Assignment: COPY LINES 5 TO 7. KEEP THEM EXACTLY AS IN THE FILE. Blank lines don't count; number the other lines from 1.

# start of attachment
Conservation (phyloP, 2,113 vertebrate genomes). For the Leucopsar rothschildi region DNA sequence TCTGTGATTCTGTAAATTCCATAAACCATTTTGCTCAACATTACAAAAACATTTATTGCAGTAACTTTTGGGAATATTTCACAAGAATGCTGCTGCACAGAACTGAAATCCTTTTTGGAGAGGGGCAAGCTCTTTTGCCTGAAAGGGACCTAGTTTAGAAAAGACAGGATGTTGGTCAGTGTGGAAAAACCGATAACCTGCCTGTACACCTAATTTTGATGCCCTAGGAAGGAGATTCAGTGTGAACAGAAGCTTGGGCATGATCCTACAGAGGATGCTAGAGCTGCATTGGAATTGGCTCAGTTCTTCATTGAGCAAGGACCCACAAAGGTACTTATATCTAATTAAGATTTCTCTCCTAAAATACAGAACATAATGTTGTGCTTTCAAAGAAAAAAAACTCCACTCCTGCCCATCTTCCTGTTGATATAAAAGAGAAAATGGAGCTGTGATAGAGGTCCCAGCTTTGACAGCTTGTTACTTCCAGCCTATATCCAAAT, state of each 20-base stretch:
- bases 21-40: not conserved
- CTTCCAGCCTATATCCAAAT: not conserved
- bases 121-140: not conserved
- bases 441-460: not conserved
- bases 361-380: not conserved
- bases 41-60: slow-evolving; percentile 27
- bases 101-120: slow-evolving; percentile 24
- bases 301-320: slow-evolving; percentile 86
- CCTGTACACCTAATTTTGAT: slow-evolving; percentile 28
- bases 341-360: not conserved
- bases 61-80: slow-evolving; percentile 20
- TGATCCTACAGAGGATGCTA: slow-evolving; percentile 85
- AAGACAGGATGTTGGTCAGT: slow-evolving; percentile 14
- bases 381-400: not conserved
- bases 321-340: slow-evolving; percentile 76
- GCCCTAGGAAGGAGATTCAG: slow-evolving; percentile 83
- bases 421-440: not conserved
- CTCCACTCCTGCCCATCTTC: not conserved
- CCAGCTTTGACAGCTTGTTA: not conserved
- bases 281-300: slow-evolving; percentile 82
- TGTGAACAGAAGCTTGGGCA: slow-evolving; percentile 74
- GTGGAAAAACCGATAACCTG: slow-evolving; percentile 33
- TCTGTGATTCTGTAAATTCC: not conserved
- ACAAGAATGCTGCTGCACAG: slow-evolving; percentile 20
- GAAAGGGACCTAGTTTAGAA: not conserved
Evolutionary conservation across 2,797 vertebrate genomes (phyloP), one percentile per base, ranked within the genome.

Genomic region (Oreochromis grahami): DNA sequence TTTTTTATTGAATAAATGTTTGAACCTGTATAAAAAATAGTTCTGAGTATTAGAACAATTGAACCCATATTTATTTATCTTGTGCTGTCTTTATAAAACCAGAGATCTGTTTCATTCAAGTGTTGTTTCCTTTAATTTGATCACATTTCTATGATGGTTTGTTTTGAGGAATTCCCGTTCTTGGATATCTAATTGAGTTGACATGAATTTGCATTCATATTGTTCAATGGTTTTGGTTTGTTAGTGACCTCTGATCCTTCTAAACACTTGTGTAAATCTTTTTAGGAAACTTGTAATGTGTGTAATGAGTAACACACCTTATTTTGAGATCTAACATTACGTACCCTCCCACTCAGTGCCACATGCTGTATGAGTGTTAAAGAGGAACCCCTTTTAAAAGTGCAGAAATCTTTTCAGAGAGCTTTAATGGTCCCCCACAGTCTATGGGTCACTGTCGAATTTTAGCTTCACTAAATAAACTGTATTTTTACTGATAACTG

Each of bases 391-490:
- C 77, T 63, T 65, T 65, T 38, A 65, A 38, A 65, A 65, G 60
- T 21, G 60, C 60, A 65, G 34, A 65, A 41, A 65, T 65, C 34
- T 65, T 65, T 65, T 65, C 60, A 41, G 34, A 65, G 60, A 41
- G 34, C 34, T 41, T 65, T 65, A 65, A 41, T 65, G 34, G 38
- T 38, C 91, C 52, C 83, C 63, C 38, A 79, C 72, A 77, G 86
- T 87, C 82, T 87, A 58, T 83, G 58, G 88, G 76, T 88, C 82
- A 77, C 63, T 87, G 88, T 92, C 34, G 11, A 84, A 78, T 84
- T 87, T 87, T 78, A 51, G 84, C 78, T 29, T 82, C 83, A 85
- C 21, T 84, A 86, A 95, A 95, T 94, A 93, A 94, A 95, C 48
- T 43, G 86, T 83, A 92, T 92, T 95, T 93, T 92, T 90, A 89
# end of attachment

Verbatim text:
- bases 441-460: not conserved
- bases 361-380: not conserved
- bases 41-60: slow-evolving; percentile 27